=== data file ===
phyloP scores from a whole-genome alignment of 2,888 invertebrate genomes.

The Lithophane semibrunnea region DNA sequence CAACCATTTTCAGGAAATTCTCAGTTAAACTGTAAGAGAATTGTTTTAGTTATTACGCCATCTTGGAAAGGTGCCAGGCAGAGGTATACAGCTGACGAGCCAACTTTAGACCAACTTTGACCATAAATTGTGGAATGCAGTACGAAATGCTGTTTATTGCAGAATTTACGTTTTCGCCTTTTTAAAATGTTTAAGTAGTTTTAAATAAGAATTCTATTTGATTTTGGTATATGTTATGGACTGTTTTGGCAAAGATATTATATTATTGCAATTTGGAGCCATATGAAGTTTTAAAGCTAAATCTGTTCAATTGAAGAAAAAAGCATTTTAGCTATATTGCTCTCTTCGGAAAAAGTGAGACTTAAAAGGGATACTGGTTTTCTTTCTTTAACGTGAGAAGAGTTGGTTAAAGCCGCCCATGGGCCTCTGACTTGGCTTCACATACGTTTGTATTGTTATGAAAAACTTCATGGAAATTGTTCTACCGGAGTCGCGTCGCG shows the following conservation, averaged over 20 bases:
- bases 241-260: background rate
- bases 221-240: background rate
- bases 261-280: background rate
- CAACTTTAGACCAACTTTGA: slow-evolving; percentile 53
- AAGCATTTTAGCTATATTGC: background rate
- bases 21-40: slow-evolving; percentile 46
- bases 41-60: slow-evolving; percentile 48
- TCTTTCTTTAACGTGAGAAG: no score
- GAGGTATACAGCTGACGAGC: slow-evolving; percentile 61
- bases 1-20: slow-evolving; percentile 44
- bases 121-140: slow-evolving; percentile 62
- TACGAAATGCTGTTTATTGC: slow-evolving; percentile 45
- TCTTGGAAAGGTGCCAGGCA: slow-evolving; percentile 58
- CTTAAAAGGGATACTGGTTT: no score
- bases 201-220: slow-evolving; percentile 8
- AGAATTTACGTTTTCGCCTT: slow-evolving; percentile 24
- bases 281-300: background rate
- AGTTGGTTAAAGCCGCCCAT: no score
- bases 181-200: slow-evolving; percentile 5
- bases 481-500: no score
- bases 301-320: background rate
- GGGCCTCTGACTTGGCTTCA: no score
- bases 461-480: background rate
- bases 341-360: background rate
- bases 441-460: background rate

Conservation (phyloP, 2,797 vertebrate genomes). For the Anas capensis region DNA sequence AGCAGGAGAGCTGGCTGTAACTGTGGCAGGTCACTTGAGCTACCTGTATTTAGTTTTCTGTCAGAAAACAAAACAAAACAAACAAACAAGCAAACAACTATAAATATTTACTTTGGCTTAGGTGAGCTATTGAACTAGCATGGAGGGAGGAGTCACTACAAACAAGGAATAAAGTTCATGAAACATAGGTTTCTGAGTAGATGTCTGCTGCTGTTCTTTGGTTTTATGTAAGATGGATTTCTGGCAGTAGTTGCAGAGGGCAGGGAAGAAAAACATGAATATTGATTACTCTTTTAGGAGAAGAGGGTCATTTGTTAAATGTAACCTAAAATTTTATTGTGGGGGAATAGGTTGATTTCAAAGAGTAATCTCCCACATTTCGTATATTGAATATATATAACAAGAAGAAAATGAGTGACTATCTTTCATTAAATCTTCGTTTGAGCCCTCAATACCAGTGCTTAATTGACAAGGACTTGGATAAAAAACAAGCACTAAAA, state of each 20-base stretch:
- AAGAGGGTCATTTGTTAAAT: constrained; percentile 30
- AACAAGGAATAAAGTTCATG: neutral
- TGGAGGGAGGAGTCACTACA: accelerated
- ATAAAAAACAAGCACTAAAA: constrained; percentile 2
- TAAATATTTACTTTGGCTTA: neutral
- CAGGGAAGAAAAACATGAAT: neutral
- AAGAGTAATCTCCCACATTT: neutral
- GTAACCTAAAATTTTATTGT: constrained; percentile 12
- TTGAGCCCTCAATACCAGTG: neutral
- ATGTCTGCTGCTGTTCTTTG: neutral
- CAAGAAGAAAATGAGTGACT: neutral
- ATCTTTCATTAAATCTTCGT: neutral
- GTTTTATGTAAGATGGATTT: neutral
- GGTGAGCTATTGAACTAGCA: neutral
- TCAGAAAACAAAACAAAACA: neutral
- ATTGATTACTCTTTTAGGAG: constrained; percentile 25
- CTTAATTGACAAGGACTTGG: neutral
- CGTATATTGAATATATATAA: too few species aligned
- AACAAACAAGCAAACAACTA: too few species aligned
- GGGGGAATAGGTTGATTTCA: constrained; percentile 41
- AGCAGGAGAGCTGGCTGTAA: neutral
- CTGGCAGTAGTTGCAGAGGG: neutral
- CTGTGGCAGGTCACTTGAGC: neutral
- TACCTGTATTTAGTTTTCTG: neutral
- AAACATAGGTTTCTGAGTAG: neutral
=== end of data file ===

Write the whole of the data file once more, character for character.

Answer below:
phyloP scores from a whole-genome alignment of 2,888 invertebrate genomes.

The Lithophane semibrunnea region DNA sequence CAACCATTTTCAGGAAATTCTCAGTTAAACTGTAAGAGAATTGTTTTAGTTATTACGCCATCTTGGAAAGGTGCCAGGCAGAGGTATACAGCTGACGAGCCAACTTTAGACCAACTTTGACCATAAATTGTGGAATGCAGTACGAAATGCTGTTTATTGCAGAATTTACGTTTTCGCCTTTTTAAAATGTTTAAGTAGTTTTAAATAAGAATTCTATTTGATTTTGGTATATGTTATGGACTGTTTTGGCAAAGATATTATATTATTGCAATTTGGAGCCATATGAAGTTTTAAAGCTAAATCTGTTCAATTGAAGAAAAAAGCATTTTAGCTATATTGCTCTCTTCGGAAAAAGTGAGACTTAAAAGGGATACTGGTTTTCTTTCTTTAACGTGAGAAGAGTTGGTTAAAGCCGCCCATGGGCCTCTGACTTGGCTTCACATACGTTTGTATTGTTATGAAAAACTTCATGGAAATTGTTCTACCGGAGTCGCGTCGCG shows the following conservation, averaged over 20 bases:
- bases 241-260: background rate
- bases 221-240: background rate
- bases 261-280: background rate
- CAACTTTAGACCAACTTTGA: slow-evolving; percentile 53
- AAGCATTTTAGCTATATTGC: background rate
- bases 21-40: slow-evolving; percentile 46
- bases 41-60: slow-evolving; percentile 48
- TCTTTCTTTAACGTGAGAAG: no score
- GAGGTATACAGCTGACGAGC: slow-evolving; percentile 61
- bases 1-20: slow-evolving; percentile 44
- bases 121-140: slow-evolving; percentile 62
- TACGAAATGCTGTTTATTGC: slow-evolving; percentile 45
- TCTTGGAAAGGTGCCAGGCA: slow-evolving; percentile 58
- CTTAAAAGGGATACTGGTTT: no score
- bases 201-220: slow-evolving; percentile 8
- AGAATTTACGTTTTCGCCTT: slow-evolving; percentile 24
- bases 281-300: background rate
- AGTTGGTTAAAGCCGCCCAT: no score
- bases 181-200: slow-evolving; percentile 5
- bases 481-500: no score
- bases 301-320: background rate
- GGGCCTCTGACTTGGCTTCA: no score
- bases 461-480: background rate
- bases 341-360: background rate
- bases 441-460: background rate

Conservation (phyloP, 2,797 vertebrate genomes). For the Anas capensis region DNA sequence AGCAGGAGAGCTGGCTGTAACTGTGGCAGGTCACTTGAGCTACCTGTATTTAGTTTTCTGTCAGAAAACAAAACAAAACAAACAAACAAGCAAACAACTATAAATATTTACTTTGGCTTAGGTGAGCTATTGAACTAGCATGGAGGGAGGAGTCACTACAAACAAGGAATAAAGTTCATGAAACATAGGTTTCTGAGTAGATGTCTGCTGCTGTTCTTTGGTTTTATGTAAGATGGATTTCTGGCAGTAGTTGCAGAGGGCAGGGAAGAAAAACATGAATATTGATTACTCTTTTAGGAGAAGAGGGTCATTTGTTAAATGTAACCTAAAATTTTATTGTGGGGGAATAGGTTGATTTCAAAGAGTAATCTCCCACATTTCGTATATTGAATATATATAACAAGAAGAAAATGAGTGACTATCTTTCATTAAATCTTCGTTTGAGCCCTCAATACCAGTGCTTAATTGACAAGGACTTGGATAAAAAACAAGCACTAAAA, state of each 20-base stretch:
- AAGAGGGTCATTTGTTAAAT: constrained; percentile 30
- AACAAGGAATAAAGTTCATG: neutral
- TGGAGGGAGGAGTCACTACA: accelerated
- ATAAAAAACAAGCACTAAAA: constrained; percentile 2
- TAAATATTTACTTTGGCTTA: neutral
- CAGGGAAGAAAAACATGAAT: neutral
- AAGAGTAATCTCCCACATTT: neutral
- GTAACCTAAAATTTTATTGT: constrained; percentile 12
- TTGAGCCCTCAATACCAGTG: neutral
- ATGTCTGCTGCTGTTCTTTG: neutral
- CAAGAAGAAAATGAGTGACT: neutral
- ATCTTTCATTAAATCTTCGT: neutral
- GTTTTATGTAAGATGGATTT: neutral
- GGTGAGCTATTGAACTAGCA: neutral
- TCAGAAAACAAAACAAAACA: neutral
- ATTGATTACTCTTTTAGGAG: constrained; percentile 25
- CTTAATTGACAAGGACTTGG: neutral
- CGTATATTGAATATATATAA: too few species aligned
- AACAAACAAGCAAACAACTA: too few species aligned
- GGGGGAATAGGTTGATTTCA: constrained; percentile 41
- AGCAGGAGAGCTGGCTGTAA: neutral
- CTGGCAGTAGTTGCAGAGGG: neutral
- CTGTGGCAGGTCACTTGAGC: neutral
- TACCTGTATTTAGTTTTCTG: neutral
- AAACATAGGTTTCTGAGTAG: neutral